The work of New Zealand Blood Service (NZBS) is crucial to secure the country’s constant need for blood donations. National Manager of Marketing and Communications Asuka Burge explains why NZBS are always seeking more Kiwi to give blood, what they can expect during their first visit to the donor centre and why plasma donations are essential.
In New Zealand, it is easy to take the available blood donations for granted. We have highly skilled nurses, a safe and hygienic health system and an abundant population of potential blood donors. And yet, although we all know that these donations do not appear out of thin air, convincing people to roll up their sleeves and give blood is an ongoing task for New Zealand Blood Service.
‘The hardest thing is trying to get someone from … “I thought about it”, to actually taking action, booking the appointment and coming in,’ says NZBS National Manager of Marketing and Communications Asuka Burge.
Every year, more than 29,000 New Zealanders need blood products, ranging from one-off surgeries or emergencies, to those fighting ongoing conditions, such as cancer patients or people with immune deficiencies. ‘Some of them may need a transfusion every six days for the rest of their lives,’ Asuka says, ‘so you can imagine over their lifetime that amounts to thousands of transfusions.’
To gather the volume required, each year NZBS must find at least 25,000 new donors. This allows them to meet the rising demand while replacing those whose age, medical circumstances or change in location means they can no longer donate.
In total, NZBS currently has just over 111,000 people giving blood, which is less than four percent of possible donors.
Understandably, the fear of needles deters a significant portion of the population... ‘Surprisingly, quite a few people who say that have tattoos,’ Asuka laughs, ‘but that does seem to be a genuine fear, as well as “will it hurt?”’ However, she says many donors report that it does not hurt, ‘They actually find the little prick on the finger when we take the haemoglobin test is worse’.
Ultimately, NZBS wants donors to feel safe and unafraid of the donation process, and for their time at the donor centre to be a positive experience.
‘It’s not like coming to a hospital or a lab—we try and make this as comfortable as possible.’
There are some non-negotiable requirements for first-time blood donors: they must be between 16 and 66 years of age, weigh more than 50kg and be in good health (including the week prior to their appointment). Asuka stresses that anyone concerned with whether their travel history or a medical condition might prohibit them from donating need only call NZBS. ‘People can call our 0800 number if they want to speak to a nurse about any specific medication they might be on, which may or may not preclude them from being able to give blood. It certainly varies by each individual.’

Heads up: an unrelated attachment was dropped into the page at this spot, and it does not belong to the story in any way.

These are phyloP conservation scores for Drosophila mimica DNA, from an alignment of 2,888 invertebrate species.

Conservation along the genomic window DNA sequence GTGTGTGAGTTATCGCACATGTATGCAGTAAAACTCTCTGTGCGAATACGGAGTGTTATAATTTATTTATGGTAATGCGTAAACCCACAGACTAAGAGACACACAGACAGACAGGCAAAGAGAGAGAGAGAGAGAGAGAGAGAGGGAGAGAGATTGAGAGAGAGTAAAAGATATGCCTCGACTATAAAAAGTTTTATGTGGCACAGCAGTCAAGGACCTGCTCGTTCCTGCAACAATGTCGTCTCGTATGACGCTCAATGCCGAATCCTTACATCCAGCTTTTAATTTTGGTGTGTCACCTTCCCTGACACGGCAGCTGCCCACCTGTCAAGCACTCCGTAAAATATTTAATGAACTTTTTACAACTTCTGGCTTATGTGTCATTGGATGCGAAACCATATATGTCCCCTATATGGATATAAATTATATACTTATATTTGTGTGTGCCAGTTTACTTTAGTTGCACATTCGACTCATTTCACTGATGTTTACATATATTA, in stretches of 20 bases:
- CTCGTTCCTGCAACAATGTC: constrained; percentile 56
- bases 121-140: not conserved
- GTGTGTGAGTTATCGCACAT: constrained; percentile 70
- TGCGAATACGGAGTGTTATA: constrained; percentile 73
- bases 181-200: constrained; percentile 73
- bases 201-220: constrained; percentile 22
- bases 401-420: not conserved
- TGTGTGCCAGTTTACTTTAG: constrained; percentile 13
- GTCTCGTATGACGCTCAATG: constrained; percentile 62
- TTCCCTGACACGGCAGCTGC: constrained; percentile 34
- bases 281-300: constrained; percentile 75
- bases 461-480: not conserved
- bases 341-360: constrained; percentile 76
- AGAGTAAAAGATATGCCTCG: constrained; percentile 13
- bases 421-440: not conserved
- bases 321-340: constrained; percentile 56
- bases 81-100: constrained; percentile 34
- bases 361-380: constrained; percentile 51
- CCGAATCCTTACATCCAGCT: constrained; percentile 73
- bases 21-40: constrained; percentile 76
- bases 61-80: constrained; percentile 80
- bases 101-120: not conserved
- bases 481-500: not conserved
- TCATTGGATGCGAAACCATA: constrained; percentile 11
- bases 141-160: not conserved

Donors are always urged to book an appointment via the NZBS website or mobile phone app, which allows the centre to manage the flow of traffic. Bookings are essential at present to ensure that social distancing and Covid-19 health and safety restrictions can be upheld.
Upon arrival, donors must show their ID and fill out a donor health record. A nurse will then take them into a confidential interview room to discuss their responses, confirm their eligibility to donate and clarify any questions. A finger prick is taken to test the donor’s haemoglobin levels and, provided they are healthy, the nurse will lead them to a donor bed.
‘It’s sterile, one-use-only needle and bags for every single donor. The nurse will make sure you are who you say you are, before then inserting the needle and then it’s usually—for a whole blood donation—about five to ten minutes on the actual donation bed,’ Asuka explains. The donor can read, tap into the centre’s free Wi-Fi or simply relax until their donation is finished. ‘The nurse will take the needle out; you’ll sit on the chair for another five minutes to make sure you’re all okay and then we ask the donors to have some refreshments.’
The total time spent at the centre—from walking in the front door to concluding your donation with some complimentary tea and biscuits—is approximately an hour for whole blood donations (plasma and platelet donors are asked to allow an hour and a half). Whole blood can be donated every three months, while plasma and platelets can be given as frequently as every two weeks. One whole blood donation can save as many as three lives.
NZBS is determined to reach as far across the country as possible. Community locations, including several Salvation Army corps (churches), help to fulfil this vision by hosting mobile blood drives. These blood drives enable NZBS to engage with Kiwi who cannot access their nine brick and mortar centres in North Shore, Epsom, Manukau, Hamilton, Tauranga, Palmerston North, Wellington, Christchurch and Dunedin.
‘We’ve got over 300 unique locations around New Zealand that we do visit, and we appreciate we can’t get everywhere, but those communities are really important for us,’ Asuka affirms.
Upon their first visit to the donor centre, a donor’s blood type—O, A, B or AB—is one of the first things that NZBS will ascertain, which can then help them to monitor demand within their services for the three blood components that they collect: whole blood, plasma and platelets.